It was well past dark when Fiona awoke in the arm chair, and for a moment, she was incredibly disoriented, as she couldn’t recall falling asleep there. For some reason, she had been expecting to awaken back home in Iliathor.
Henry was sitting, cross-legged, by the hearth, reading a book by the light of the fire. He looked up when she stirred.
“I’m sorry,” he mumbled. “You looked so very peaceful. I did not want to wake you.”
“That’s alright,” she replied, yawning. “Are you feelin’ better?”
The Lord of Carvil nodded his head, then shrugged. “A bit. But…” he bit his lip. “I’m terribly nervous, Fiona.”
“About the assassin?”
“The assassin, and my brother, and…other things. I…I just…want everything to turn out well, of course…everything to go as planned.”
“It will,” she assured him.
But Henry shook his head. “It won’t. I just know it won’t.”
Fiona noticed that the young man had something clenched in his fist. Whatever it was, it was round and made of metal. “Why is that?”
He sighed, transferring the round metal object to his other hand. “It’s a long story, and you’ll think I’m mad for it. As a matter of fact, I’m not entirely sure I didn’t dream the whole thing.”
“I…I can’t,” he stammered. “Seymour will have to tell you, when he gets here…”
“Seymour de Winter, the Aechyed we hired to…” he trailed off at her confused expression. “Your uncle told you absolutely nothing about the plan, did he?”
“Nary a word.”
“It goes to figure.” Henry sighed, closing his book and placing it beside him on the floor. “Well, anyway, Seymour is…Rezyn, I don’t know where to start. In fact, I don’t even know where I was going with this to begin with.”
Fiona smiled gently. “Seymour will have ta tell me somethin’?” she reminded him.
“Yes, yes, we had quite the adventure in Waelyngar…damn well thought I was going to die, that we both were.” Henry’s features had gone distant, and judging by the strange, pensive manner in which he was talking, Fiona got the impression that he had forgotten he was talking to her—or perhaps he didn’t even realize he was speaking aloud. “But now it all seems like a dream…if not for the pocket watch, I would think that that is all it was. A dream. A wicked, terrible dream.”
“Henry, are you alright?”
He didn’t seem to hear her. “If not for the watch…” The Lord of Carvil unclenched his fist, exposing the object in his palm. Fiona saw that it was a small, weathered pocket watch, the kind with a lid that its user would flip up to check the time. Henry held it aloft, staring, transfixed by it. “If not for the watch, I could forget…open my eyes, and watch it fade into nothing…but I cannot forget. It torments me. ‘Six shall go, three men, three not’…the words have been seared into the insides of my eyelids…whenever I blink, they are there. ‘All in masks of falsehood wrought’…”
“Henry?” she repeated, trying to keep the fear out of her voice. “Are you alright?”
“’Bearing a piece for every queen, into the land of light unseen…make the three of dreams align, Worm shall fall at three, six, nine…’” His voice dropped to a terrifying whisper, a sound Fiona might have expected from a reanimated corpse. “Three, six, nine. Three, six, nine…three times it will chime for the three queens of time,” he chanted in that same, horrible whisper. “Six times it will toll for the six mortal souls…three, six, nine…”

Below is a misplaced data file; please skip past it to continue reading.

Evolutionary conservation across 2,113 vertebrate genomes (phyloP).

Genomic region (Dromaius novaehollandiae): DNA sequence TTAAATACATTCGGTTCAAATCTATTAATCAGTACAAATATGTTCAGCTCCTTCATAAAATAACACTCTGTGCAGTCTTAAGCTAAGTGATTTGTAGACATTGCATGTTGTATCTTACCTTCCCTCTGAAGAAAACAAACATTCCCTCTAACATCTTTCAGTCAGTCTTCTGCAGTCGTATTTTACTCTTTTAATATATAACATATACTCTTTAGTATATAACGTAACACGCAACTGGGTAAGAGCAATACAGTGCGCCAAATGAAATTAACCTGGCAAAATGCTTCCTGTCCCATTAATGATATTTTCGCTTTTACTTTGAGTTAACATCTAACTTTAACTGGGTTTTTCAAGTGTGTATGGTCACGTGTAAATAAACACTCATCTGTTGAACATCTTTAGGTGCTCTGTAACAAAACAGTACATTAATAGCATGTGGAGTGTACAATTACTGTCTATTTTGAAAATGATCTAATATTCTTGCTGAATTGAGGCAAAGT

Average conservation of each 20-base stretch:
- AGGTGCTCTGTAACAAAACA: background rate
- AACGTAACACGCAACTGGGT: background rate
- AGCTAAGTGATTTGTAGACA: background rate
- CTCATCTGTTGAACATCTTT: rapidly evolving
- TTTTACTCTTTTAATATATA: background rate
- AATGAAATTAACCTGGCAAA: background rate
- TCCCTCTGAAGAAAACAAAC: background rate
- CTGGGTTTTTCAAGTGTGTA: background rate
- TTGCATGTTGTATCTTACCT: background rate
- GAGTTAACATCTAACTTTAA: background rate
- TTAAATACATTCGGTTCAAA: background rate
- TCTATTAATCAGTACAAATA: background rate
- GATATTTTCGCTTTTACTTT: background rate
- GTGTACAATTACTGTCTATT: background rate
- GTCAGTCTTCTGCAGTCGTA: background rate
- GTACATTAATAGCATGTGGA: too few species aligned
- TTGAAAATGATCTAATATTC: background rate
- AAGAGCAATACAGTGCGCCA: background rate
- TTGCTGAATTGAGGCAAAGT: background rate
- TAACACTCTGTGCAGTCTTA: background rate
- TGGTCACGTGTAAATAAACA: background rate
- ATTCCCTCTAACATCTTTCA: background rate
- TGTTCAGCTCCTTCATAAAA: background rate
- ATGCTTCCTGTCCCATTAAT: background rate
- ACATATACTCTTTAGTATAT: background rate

By now, Fiona was on her feet, backing slowly towards the door, ready to run if she had to. Raif, too, had risen, eyes fixed on Henry, hackles raised, growling lowly.
“Stop it, Henry!” Fiona pleaded. “Ye’re frightenin’ me!”
“And nine, nine times will it ring for the end of all things…ALL THINGS!”
His sudden shout made Fiona scream, but she didn’t sprint for the door, like every fiber of her being so desperately wanted her to. Instead, she stood her ground, waiting for him to make the first move, if there was a move to be made. Fiona MacInnes wouldn’t be made a coward.
But Henry’s only action was to close his fingers once more about the pocket watch and grip it tightly, turning his knuckles white. “If not for this, at least I could pretend I imagined it…but here it is, proof of its reality…but proof it is, only to me…to everyone else, a rusted old timepiece.”
He dropped the watch, and it clattered to the ground between his crossed legs.
“Three, six, nine. Three, six, nine.”
Fiona found that the urge to run had left her. Her fear was still there, but suddenly it didn’t feel particularly important. She looked into Henry’s eyes. There was no threat in them, only vulnerability. He was just as scared and confused as she was.
And so she did something that anyone with an ounce of common sense would have told her was a bad idea—she returned to his side, sat down on the floor next to him, and put an arm around him. She half expected him to draw away at the least, if not lash out at her, but he did neither, and so she hugged him closer, holding him the same way she had always held her little brothers when they had come to her, hurt or sick or scared.
“It’s goina be alright, Henry,” she assured him. “Y’ ken? It’s all goina be alright.”
Henry’s only response was to bury his face in her shoulder and weep.